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A specific subset of TMJ disorders including internal derangement, degenerative joint disease, rheumatoid arthritis, infectious arthritis, synovial chondromatosis, ankylosis, recurrent mandibular dislocation and condylar hyperplasia and hypoplasia are all amenable to surgical intervention.

The decision to perform TMJ surgery must be based upon firm clinical and imaging evidence that a mechanical disruption of the joint structures has occurred and that the degree of limitation in function that has been imposed on the patient justifies the surgery. While TMJ surgery usually does reduce the patient’s daily pain level, TMJ surgery should never be done solely to relieve pain in the absence of significant functional impairment. If the pain is generally well localized to the side of the face, if this pain is increased with TMJ function, and if the patient has not obtained adequate relief from an appropriate nonsurgical treatment protocol [including but not limited to physical therapy, altered diet, medications and an intraoral appliance], then this patient may represent a surgical candidate.

At this stage in treatment planning it is important to determine if the patient may not be a surgical candidate for other reasons. The psychosocial aspect of chronic facial pain must be considered and the surgeon should evaluate the emotional influences on cognitive processes such as decision-making. A patient’s emotional instability, habituation to pain medications, or an impaired cognitive state are all reasons to not consider the patient an appropriate surgical candidate, despite clinical evidence of the patient presenting with a TMJ surgical indication.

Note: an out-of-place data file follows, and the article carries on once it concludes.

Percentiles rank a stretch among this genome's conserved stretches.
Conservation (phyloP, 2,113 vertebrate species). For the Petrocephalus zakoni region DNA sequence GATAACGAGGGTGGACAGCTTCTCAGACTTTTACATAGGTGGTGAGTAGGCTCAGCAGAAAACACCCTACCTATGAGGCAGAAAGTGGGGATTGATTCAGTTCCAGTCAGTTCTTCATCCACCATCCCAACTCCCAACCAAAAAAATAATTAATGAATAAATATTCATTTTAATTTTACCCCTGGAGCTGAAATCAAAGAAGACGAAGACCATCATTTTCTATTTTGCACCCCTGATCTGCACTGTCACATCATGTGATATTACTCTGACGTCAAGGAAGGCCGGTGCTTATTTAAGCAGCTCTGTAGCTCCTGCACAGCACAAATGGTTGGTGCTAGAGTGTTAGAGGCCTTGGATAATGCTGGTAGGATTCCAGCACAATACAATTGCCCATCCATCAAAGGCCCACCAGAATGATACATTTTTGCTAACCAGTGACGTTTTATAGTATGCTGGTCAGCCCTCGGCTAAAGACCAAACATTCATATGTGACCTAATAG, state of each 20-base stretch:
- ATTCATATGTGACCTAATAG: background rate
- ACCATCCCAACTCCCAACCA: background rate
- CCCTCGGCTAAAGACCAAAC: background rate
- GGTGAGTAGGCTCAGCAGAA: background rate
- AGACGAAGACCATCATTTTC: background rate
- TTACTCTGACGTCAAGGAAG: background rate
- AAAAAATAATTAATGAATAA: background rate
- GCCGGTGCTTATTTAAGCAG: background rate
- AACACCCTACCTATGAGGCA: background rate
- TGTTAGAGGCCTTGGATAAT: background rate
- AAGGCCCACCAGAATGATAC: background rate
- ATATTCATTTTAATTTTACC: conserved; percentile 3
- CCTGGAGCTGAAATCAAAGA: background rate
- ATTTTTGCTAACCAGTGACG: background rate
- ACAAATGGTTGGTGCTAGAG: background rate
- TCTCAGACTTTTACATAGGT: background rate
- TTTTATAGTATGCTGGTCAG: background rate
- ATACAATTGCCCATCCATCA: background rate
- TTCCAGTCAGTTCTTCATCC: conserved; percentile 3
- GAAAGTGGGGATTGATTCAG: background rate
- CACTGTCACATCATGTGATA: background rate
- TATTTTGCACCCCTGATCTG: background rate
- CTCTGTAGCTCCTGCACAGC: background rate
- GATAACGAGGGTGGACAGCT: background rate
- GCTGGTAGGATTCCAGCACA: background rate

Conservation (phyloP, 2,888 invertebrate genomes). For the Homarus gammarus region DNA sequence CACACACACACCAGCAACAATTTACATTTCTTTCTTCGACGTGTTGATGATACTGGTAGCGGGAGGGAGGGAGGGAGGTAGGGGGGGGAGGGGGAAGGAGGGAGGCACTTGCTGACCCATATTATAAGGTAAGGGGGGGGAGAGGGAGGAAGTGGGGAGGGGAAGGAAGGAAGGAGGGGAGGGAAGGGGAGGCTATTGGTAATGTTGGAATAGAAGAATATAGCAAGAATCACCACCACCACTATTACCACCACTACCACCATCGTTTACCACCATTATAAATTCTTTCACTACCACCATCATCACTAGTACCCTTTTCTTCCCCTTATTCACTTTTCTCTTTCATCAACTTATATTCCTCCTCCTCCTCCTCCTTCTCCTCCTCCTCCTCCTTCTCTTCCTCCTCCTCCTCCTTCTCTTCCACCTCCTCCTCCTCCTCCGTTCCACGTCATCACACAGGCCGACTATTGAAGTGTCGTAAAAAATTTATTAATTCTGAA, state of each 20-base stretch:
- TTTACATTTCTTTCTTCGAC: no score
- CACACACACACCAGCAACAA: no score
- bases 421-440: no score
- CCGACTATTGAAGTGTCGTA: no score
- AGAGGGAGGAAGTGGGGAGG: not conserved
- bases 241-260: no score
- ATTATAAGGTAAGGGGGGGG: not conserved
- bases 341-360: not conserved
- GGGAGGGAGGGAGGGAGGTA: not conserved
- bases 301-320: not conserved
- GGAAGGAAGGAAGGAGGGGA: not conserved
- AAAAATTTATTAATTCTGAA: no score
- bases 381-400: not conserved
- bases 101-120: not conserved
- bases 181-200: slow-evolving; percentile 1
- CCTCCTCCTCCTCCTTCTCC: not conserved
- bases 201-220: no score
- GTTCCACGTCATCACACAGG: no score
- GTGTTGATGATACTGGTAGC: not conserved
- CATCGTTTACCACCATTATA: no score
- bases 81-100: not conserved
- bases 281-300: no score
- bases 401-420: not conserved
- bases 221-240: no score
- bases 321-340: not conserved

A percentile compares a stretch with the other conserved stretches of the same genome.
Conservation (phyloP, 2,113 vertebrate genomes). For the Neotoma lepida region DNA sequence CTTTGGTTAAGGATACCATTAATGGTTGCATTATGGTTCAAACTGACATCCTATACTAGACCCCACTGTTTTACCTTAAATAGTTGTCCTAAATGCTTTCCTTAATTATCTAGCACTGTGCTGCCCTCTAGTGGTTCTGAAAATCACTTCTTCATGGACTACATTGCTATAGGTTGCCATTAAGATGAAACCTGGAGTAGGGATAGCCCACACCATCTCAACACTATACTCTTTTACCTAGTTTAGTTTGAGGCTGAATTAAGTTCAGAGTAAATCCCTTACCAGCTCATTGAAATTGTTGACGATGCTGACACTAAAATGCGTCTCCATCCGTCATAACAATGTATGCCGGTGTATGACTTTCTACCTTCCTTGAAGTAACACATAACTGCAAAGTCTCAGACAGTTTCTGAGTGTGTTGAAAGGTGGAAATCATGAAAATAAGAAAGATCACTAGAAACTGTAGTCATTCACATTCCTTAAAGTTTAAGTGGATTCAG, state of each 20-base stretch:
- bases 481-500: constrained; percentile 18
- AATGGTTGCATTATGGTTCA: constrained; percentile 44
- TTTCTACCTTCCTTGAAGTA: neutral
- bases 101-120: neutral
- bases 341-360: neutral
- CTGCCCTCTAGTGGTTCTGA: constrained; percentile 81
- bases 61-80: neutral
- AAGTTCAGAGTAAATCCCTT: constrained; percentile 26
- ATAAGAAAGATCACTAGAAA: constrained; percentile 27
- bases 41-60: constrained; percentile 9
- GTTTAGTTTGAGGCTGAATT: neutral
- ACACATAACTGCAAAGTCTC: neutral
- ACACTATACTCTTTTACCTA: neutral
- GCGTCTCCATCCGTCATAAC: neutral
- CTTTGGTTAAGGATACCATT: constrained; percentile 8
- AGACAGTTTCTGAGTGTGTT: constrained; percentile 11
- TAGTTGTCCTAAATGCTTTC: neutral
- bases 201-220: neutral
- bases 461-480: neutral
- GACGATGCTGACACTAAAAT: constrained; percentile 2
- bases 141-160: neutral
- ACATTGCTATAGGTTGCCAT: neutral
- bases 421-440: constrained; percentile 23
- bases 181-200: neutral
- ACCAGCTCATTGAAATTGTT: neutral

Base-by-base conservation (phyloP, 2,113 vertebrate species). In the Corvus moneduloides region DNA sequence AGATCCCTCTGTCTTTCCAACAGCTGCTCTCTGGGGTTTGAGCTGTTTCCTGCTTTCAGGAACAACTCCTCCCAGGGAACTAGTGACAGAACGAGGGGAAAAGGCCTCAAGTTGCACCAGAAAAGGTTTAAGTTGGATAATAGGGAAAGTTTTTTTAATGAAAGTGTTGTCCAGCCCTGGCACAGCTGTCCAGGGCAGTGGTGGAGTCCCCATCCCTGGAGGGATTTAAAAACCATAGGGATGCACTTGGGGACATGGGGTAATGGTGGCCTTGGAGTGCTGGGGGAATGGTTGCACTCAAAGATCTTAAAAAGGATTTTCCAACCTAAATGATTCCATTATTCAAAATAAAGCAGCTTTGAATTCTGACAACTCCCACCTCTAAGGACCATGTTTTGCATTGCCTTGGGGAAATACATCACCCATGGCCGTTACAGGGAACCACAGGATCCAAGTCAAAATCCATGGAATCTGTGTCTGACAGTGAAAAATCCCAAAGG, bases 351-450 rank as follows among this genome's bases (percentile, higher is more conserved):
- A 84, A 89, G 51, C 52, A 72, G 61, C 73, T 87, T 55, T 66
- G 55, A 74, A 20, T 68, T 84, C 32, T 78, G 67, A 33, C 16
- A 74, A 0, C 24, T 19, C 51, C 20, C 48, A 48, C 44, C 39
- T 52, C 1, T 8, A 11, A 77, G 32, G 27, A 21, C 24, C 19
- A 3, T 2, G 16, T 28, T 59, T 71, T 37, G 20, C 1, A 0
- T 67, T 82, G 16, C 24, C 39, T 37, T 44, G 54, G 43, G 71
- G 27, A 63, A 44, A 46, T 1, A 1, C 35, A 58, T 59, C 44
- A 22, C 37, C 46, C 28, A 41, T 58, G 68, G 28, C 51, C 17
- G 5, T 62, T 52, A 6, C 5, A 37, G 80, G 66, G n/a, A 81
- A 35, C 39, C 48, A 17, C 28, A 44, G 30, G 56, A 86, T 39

In some situations the need for TMJ surgery is unequivocal, such as tumors and neoplasms of the joint, as well as selected fractures of the condyle. There are other situations, with impaired function that is not accompanied by pain, yet TMJ surgical intervention is indicated. These include intracapsular conditions such as aberrant growth (hyperplasia/hypoplasia), ectopic bone formation, synovial chondromatosis, and intracapsular ankylosis, as well as extracapsular conditions such as coronoid elongation. The preceding conditions are not likely to respond to the nonsurgical protocol described above. When any of these condition progressively worsen, resulting in significantly impaired jaw function, a surgical consultation is advised.

It is helpful to explain to the patient that all TMJ surgery is a “controlled injury” in that multiple healthy tissues and structures are impacted during access to the temporomandibular joint, and that surgery poses risk of nerve damage, scar tissue formation and infection. The anticipated benefits of the surgery must outweigh the risk. It should never be stated that the surgical procedure will provide a “cure”, but rather that it has the potential to facilitate the rehabilitation of their TMJ related pain and dysfunction to a more functional state.

The variety of surgical techniques and their risks and benefits is beyond the scope of this description. Articles with additional information are available in the Scientific Literature section under Surgery (TMJ).



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